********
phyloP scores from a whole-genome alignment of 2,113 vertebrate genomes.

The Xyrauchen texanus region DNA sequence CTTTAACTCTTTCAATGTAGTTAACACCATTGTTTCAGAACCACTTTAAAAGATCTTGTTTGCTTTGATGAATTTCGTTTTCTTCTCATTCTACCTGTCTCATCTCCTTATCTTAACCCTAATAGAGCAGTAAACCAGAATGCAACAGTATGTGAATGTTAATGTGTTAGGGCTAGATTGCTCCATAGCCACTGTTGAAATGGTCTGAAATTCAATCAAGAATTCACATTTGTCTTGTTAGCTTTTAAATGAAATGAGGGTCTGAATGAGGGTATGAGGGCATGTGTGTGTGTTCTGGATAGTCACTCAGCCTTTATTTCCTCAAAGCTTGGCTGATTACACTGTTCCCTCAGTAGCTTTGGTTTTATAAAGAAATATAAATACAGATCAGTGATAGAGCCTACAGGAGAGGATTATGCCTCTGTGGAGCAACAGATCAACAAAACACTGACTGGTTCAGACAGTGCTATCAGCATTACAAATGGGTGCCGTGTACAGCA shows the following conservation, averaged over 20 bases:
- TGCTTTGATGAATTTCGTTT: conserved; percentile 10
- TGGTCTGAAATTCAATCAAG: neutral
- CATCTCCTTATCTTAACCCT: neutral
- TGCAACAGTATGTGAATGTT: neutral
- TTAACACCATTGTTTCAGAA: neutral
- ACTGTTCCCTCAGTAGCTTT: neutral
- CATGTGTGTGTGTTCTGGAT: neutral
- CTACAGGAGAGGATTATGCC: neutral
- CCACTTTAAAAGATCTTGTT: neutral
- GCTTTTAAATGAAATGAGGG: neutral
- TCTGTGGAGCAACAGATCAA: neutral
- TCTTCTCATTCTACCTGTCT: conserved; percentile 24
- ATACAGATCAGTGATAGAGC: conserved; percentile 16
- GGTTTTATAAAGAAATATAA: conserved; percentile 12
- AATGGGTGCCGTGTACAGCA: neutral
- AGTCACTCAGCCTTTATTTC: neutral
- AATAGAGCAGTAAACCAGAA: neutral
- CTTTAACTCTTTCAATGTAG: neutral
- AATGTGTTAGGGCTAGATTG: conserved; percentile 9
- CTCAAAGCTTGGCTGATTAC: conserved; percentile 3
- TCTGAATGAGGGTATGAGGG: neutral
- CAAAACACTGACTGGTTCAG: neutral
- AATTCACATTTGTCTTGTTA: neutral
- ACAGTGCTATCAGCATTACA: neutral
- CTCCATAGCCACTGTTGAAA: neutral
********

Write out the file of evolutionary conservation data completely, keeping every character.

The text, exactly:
phyloP scores from a whole-genome alignment of 2,113 vertebrate genomes.

The Xyrauchen texanus region DNA sequence CTTTAACTCTTTCAATGTAGTTAACACCATTGTTTCAGAACCACTTTAAAAGATCTTGTTTGCTTTGATGAATTTCGTTTTCTTCTCATTCTACCTGTCTCATCTCCTTATCTTAACCCTAATAGAGCAGTAAACCAGAATGCAACAGTATGTGAATGTTAATGTGTTAGGGCTAGATTGCTCCATAGCCACTGTTGAAATGGTCTGAAATTCAATCAAGAATTCACATTTGTCTTGTTAGCTTTTAAATGAAATGAGGGTCTGAATGAGGGTATGAGGGCATGTGTGTGTGTTCTGGATAGTCACTCAGCCTTTATTTCCTCAAAGCTTGGCTGATTACACTGTTCCCTCAGTAGCTTTGGTTTTATAAAGAAATATAAATACAGATCAGTGATAGAGCCTACAGGAGAGGATTATGCCTCTGTGGAGCAACAGATCAACAAAACACTGACTGGTTCAGACAGTGCTATCAGCATTACAAATGGGTGCCGTGTACAGCA shows the following conservation, averaged over 20 bases:
- TGCTTTGATGAATTTCGTTT: conserved; percentile 10
- TGGTCTGAAATTCAATCAAG: neutral
- CATCTCCTTATCTTAACCCT: neutral
- TGCAACAGTATGTGAATGTT: neutral
- TTAACACCATTGTTTCAGAA: neutral
- ACTGTTCCCTCAGTAGCTTT: neutral
- CATGTGTGTGTGTTCTGGAT: neutral
- CTACAGGAGAGGATTATGCC: neutral
- CCACTTTAAAAGATCTTGTT: neutral
- GCTTTTAAATGAAATGAGGG: neutral
- TCTGTGGAGCAACAGATCAA: neutral
- TCTTCTCATTCTACCTGTCT: conserved; percentile 24
- ATACAGATCAGTGATAGAGC: conserved; percentile 16
- GGTTTTATAAAGAAATATAA: conserved; percentile 12
- AATGGGTGCCGTGTACAGCA: neutral
- AGTCACTCAGCCTTTATTTC: neutral
- AATAGAGCAGTAAACCAGAA: neutral
- CTTTAACTCTTTCAATGTAG: neutral
- AATGTGTTAGGGCTAGATTG: conserved; percentile 9
- CTCAAAGCTTGGCTGATTAC: conserved; percentile 3
- TCTGAATGAGGGTATGAGGG: neutral
- CAAAACACTGACTGGTTCAG: neutral
- AATTCACATTTGTCTTGTTA: neutral
- ACAGTGCTATCAGCATTACA: neutral
- CTCCATAGCCACTGTTGAAA: neutral